Page 81 - Athletic Health Handbook
P. 81
TEAM PHYSICIAN’S CORNER

ANABOLIC STEROIDS AND
THE ATHLETE

MATTHEW J. MATAVA, MD THE USE OF DRUGS TO ENHANCE PHYSICAL
Department of Orthopaedic Surgery PERFORMANCE has been observed for thousands of years. The
Washington University School of Medicine
St. Louis, Missouri ancient Greeks ate hallucinogenic mushrooms to enhance performance,
and Roman gladiators used stimulants to overcome fatigue.

The use of anabolic steroids (AS) in sports appears to have started in
the former Soviet Union in the 1950s. In 1968, the International Olympic
Committee (IOC) decided on a definition of doping and developed a list
of banned substances. The use of AS was included on the prohibited list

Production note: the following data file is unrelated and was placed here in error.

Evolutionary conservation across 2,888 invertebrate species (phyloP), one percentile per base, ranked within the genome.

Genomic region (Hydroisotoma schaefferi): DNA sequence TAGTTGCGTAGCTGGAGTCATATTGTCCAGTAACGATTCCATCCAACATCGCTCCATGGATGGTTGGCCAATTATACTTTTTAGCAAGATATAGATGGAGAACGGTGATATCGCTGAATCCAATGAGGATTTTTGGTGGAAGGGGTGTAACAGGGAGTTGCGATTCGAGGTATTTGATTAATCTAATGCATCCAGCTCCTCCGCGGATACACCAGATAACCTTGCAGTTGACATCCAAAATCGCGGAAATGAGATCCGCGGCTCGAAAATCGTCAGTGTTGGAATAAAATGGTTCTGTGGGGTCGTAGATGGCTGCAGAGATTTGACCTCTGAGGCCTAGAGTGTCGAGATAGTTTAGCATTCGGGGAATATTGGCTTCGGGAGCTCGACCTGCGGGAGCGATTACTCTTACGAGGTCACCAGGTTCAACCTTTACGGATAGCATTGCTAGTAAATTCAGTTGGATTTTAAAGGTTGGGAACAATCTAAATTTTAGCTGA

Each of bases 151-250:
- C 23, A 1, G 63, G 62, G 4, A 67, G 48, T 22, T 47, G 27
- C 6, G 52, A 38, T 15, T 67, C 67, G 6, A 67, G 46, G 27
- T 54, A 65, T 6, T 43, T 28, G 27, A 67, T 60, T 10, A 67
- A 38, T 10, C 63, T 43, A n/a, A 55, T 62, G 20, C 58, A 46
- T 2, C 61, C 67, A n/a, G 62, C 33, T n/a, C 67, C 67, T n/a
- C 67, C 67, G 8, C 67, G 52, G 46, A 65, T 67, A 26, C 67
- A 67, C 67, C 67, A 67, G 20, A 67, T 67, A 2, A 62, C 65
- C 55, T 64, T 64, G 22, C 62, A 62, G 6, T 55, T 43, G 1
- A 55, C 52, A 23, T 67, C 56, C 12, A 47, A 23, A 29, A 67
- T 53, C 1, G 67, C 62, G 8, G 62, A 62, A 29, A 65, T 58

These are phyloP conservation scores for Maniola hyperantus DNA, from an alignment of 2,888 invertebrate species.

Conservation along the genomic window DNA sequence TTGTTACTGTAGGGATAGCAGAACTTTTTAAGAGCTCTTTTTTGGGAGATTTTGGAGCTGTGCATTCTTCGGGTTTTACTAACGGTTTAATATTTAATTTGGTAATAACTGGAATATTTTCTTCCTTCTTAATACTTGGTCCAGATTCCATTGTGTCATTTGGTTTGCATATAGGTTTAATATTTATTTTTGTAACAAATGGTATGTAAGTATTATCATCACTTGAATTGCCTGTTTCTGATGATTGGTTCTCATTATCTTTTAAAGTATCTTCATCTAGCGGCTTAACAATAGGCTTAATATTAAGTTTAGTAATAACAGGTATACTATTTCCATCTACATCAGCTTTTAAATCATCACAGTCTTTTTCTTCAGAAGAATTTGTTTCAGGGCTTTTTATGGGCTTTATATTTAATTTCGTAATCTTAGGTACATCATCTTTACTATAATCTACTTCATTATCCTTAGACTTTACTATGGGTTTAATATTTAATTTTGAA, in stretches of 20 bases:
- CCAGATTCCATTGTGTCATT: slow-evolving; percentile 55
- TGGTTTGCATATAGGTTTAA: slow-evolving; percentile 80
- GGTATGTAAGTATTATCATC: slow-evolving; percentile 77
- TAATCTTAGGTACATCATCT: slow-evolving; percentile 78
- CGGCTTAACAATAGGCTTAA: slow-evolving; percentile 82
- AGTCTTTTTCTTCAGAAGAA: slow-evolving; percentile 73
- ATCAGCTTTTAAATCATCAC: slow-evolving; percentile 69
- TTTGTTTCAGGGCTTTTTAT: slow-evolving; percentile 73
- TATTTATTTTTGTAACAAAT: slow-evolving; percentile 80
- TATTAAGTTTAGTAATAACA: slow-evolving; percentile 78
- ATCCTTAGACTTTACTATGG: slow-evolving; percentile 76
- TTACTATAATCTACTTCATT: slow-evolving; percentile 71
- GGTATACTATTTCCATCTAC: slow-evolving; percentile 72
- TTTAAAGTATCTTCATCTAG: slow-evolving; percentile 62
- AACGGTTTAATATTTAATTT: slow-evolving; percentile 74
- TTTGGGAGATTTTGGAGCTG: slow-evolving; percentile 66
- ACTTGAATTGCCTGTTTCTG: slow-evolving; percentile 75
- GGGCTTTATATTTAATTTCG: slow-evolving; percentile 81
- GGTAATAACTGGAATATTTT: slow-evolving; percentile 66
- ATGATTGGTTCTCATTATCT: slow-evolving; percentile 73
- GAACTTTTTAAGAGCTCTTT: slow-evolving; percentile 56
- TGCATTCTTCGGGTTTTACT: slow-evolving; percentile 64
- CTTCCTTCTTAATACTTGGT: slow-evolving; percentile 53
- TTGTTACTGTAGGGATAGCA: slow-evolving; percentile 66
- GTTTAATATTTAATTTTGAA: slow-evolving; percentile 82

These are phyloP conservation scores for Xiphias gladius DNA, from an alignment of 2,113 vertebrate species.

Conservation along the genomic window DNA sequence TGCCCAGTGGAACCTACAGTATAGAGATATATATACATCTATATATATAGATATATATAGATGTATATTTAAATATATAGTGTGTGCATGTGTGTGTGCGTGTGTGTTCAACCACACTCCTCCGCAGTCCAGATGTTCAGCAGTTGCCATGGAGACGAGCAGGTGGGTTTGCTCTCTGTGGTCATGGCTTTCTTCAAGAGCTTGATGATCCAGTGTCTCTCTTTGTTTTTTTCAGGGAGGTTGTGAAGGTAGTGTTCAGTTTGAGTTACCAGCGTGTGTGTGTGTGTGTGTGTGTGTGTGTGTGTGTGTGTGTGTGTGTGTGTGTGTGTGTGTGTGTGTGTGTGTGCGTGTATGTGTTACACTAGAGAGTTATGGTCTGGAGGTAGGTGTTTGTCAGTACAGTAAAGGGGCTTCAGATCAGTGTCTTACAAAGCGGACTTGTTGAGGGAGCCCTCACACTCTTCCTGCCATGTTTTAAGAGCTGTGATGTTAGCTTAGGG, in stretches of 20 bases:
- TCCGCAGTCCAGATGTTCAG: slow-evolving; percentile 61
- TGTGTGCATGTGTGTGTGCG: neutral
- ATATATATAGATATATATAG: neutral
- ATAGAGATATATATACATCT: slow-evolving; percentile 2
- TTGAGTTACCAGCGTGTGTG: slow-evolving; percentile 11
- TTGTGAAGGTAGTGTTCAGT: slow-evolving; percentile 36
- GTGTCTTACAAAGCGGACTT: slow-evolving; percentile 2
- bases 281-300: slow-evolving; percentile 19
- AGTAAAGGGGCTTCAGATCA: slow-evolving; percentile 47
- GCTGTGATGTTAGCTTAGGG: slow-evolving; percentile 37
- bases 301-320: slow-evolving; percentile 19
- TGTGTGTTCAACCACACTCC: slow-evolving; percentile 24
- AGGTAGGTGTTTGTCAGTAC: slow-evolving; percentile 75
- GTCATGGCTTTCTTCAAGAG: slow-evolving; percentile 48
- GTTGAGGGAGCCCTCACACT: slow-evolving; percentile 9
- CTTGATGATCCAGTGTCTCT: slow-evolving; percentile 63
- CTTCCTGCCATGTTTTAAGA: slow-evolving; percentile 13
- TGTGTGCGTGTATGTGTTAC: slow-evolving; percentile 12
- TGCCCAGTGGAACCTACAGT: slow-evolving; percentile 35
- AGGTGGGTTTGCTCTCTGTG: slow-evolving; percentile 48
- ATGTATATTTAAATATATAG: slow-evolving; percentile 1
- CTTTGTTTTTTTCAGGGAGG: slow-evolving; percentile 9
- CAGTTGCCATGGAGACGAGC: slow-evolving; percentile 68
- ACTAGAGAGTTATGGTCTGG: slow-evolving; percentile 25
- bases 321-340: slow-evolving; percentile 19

for the first time during the 1976 Olympics in Montreal. However, it was
not until the 1980s that the medical profession finally accepted their effi-
cacy as performance enhancing. Today, AS are banned by all major sports
sanctioning bodies in the U.S. According to the “Anabolic Steroids Control
Act of 1990,” AS are now considered Schedule III controlled substances
that have abuse potential with possible physical dependence. It is a felony
for athletes to distribute, or possess with the intent to distribute, AS
without a valid prescription.

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